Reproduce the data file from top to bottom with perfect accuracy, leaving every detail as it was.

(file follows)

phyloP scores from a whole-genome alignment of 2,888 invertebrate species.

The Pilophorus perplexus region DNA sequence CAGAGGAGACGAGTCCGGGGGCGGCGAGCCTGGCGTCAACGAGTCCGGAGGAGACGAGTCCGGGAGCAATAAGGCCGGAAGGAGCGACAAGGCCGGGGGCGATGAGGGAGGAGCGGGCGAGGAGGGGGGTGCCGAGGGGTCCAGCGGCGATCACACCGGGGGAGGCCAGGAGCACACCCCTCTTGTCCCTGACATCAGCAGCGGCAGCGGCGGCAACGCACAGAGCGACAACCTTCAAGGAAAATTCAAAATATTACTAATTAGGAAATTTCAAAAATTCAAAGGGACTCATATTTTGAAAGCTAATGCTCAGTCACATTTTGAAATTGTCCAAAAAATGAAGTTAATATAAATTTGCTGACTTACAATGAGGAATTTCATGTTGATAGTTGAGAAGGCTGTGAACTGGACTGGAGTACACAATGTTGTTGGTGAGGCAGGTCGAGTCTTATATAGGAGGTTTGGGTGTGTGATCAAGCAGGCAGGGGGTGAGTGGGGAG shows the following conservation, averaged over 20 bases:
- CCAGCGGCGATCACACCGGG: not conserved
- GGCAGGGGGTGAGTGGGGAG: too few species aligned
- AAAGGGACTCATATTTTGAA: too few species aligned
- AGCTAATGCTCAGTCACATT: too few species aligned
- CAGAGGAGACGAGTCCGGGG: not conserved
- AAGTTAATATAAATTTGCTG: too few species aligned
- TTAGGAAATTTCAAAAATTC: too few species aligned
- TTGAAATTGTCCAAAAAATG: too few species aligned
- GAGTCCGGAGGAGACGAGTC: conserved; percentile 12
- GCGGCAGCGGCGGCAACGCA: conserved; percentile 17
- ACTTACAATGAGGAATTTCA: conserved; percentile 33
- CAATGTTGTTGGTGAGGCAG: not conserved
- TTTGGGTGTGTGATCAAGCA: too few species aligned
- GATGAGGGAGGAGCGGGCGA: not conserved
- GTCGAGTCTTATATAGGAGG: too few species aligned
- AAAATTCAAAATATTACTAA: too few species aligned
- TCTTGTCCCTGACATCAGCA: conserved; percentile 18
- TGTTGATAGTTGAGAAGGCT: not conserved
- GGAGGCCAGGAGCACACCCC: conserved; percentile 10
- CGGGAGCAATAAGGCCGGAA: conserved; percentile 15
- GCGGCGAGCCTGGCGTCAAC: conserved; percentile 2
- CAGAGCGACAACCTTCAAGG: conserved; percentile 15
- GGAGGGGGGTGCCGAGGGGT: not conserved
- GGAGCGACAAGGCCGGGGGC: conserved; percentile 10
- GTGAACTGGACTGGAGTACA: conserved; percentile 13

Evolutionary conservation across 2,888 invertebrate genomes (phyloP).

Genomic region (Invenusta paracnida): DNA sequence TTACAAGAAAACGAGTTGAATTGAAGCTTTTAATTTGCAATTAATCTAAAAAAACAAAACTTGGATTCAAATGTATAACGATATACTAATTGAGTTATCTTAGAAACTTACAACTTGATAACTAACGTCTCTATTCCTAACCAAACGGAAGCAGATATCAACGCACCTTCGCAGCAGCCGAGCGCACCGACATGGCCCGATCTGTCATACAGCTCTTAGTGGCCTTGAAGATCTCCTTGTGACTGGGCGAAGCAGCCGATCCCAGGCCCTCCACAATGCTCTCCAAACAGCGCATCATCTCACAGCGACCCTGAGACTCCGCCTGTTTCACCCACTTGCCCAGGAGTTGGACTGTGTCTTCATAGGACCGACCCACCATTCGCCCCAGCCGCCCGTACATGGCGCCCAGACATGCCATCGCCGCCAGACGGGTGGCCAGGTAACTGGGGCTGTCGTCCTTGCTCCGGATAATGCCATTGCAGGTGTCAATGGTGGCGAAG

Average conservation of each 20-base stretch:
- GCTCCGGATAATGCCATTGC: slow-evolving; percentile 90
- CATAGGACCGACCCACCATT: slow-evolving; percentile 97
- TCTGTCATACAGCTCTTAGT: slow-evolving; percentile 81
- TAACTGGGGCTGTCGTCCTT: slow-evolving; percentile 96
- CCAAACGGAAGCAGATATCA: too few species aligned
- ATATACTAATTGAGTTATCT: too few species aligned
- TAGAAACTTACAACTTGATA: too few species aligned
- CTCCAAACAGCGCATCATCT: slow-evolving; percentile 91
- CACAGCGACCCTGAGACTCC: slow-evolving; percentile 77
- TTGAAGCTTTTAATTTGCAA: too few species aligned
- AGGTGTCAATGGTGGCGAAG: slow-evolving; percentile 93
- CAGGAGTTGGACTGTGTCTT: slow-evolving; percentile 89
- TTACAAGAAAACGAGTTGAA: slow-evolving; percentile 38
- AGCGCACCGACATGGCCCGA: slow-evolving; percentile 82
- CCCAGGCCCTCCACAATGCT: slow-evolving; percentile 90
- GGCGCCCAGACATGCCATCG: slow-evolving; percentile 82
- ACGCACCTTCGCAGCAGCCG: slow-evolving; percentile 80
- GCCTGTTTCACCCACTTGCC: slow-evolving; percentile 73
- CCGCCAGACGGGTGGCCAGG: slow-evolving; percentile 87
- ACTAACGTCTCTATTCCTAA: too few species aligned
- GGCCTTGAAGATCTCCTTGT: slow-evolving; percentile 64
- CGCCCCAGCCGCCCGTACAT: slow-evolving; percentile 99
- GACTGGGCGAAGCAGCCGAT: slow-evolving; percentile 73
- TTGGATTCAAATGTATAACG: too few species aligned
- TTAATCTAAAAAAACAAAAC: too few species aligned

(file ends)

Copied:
phyloP scores from a whole-genome alignment of 2,888 invertebrate species.

The Pilophorus perplexus region DNA sequence CAGAGGAGACGAGTCCGGGGGCGGCGAGCCTGGCGTCAACGAGTCCGGAGGAGACGAGTCCGGGAGCAATAAGGCCGGAAGGAGCGACAAGGCCGGGGGCGATGAGGGAGGAGCGGGCGAGGAGGGGGGTGCCGAGGGGTCCAGCGGCGATCACACCGGGGGAGGCCAGGAGCACACCCCTCTTGTCCCTGACATCAGCAGCGGCAGCGGCGGCAACGCACAGAGCGACAACCTTCAAGGAAAATTCAAAATATTACTAATTAGGAAATTTCAAAAATTCAAAGGGACTCATATTTTGAAAGCTAATGCTCAGTCACATTTTGAAATTGTCCAAAAAATGAAGTTAATATAAATTTGCTGACTTACAATGAGGAATTTCATGTTGATAGTTGAGAAGGCTGTGAACTGGACTGGAGTACACAATGTTGTTGGTGAGGCAGGTCGAGTCTTATATAGGAGGTTTGGGTGTGTGATCAAGCAGGCAGGGGGTGAGTGGGGAG shows the following conservation, averaged over 20 bases:
- CCAGCGGCGATCACACCGGG: not conserved
- GGCAGGGGGTGAGTGGGGAG: too few species aligned
- AAAGGGACTCATATTTTGAA: too few species aligned
- AGCTAATGCTCAGTCACATT: too few species aligned
- CAGAGGAGACGAGTCCGGGG: not conserved
- AAGTTAATATAAATTTGCTG: too few species aligned
- TTAGGAAATTTCAAAAATTC: too few species aligned
- TTGAAATTGTCCAAAAAATG: too few species aligned
- GAGTCCGGAGGAGACGAGTC: conserved; percentile 12
- GCGGCAGCGGCGGCAACGCA: conserved; percentile 17
- ACTTACAATGAGGAATTTCA: conserved; percentile 33
- CAATGTTGTTGGTGAGGCAG: not conserved
- TTTGGGTGTGTGATCAAGCA: too few species aligned
- GATGAGGGAGGAGCGGGCGA: not conserved
- GTCGAGTCTTATATAGGAGG: too few species aligned
- AAAATTCAAAATATTACTAA: too few species aligned
- TCTTGTCCCTGACATCAGCA: conserved; percentile 18
- TGTTGATAGTTGAGAAGGCT: not conserved
- GGAGGCCAGGAGCACACCCC: conserved; percentile 10
- CGGGAGCAATAAGGCCGGAA: conserved; percentile 15
- GCGGCGAGCCTGGCGTCAAC: conserved; percentile 2
- CAGAGCGACAACCTTCAAGG: conserved; percentile 15
- GGAGGGGGGTGCCGAGGGGT: not conserved
- GGAGCGACAAGGCCGGGGGC: conserved; percentile 10
- GTGAACTGGACTGGAGTACA: conserved; percentile 13

Evolutionary conservation across 2,888 invertebrate genomes (phyloP).

Genomic region (Invenusta paracnida): DNA sequence TTACAAGAAAACGAGTTGAATTGAAGCTTTTAATTTGCAATTAATCTAAAAAAACAAAACTTGGATTCAAATGTATAACGATATACTAATTGAGTTATCTTAGAAACTTACAACTTGATAACTAACGTCTCTATTCCTAACCAAACGGAAGCAGATATCAACGCACCTTCGCAGCAGCCGAGCGCACCGACATGGCCCGATCTGTCATACAGCTCTTAGTGGCCTTGAAGATCTCCTTGTGACTGGGCGAAGCAGCCGATCCCAGGCCCTCCACAATGCTCTCCAAACAGCGCATCATCTCACAGCGACCCTGAGACTCCGCCTGTTTCACCCACTTGCCCAGGAGTTGGACTGTGTCTTCATAGGACCGACCCACCATTCGCCCCAGCCGCCCGTACATGGCGCCCAGACATGCCATCGCCGCCAGACGGGTGGCCAGGTAACTGGGGCTGTCGTCCTTGCTCCGGATAATGCCATTGCAGGTGTCAATGGTGGCGAAG

Average conservation of each 20-base stretch:
- GCTCCGGATAATGCCATTGC: slow-evolving; percentile 90
- CATAGGACCGACCCACCATT: slow-evolving; percentile 97
- TCTGTCATACAGCTCTTAGT: slow-evolving; percentile 81
- TAACTGGGGCTGTCGTCCTT: slow-evolving; percentile 96
- CCAAACGGAAGCAGATATCA: too few species aligned
- ATATACTAATTGAGTTATCT: too few species aligned
- TAGAAACTTACAACTTGATA: too few species aligned
- CTCCAAACAGCGCATCATCT: slow-evolving; percentile 91
- CACAGCGACCCTGAGACTCC: slow-evolving; percentile 77
- TTGAAGCTTTTAATTTGCAA: too few species aligned
- AGGTGTCAATGGTGGCGAAG: slow-evolving; percentile 93
- CAGGAGTTGGACTGTGTCTT: slow-evolving; percentile 89
- TTACAAGAAAACGAGTTGAA: slow-evolving; percentile 38
- AGCGCACCGACATGGCCCGA: slow-evolving; percentile 82
- CCCAGGCCCTCCACAATGCT: slow-evolving; percentile 90
- GGCGCCCAGACATGCCATCG: slow-evolving; percentile 82
- ACGCACCTTCGCAGCAGCCG: slow-evolving; percentile 80
- GCCTGTTTCACCCACTTGCC: slow-evolving; percentile 73
- CCGCCAGACGGGTGGCCAGG: slow-evolving; percentile 87
- ACTAACGTCTCTATTCCTAA: too few species aligned
- GGCCTTGAAGATCTCCTTGT: slow-evolving; percentile 64
- CGCCCCAGCCGCCCGTACAT: slow-evolving; percentile 99
- GACTGGGCGAAGCAGCCGAT: slow-evolving; percentile 73
- TTGGATTCAAATGTATAACG: too few species aligned
- TTAATCTAAAAAAACAAAAC: too few species aligned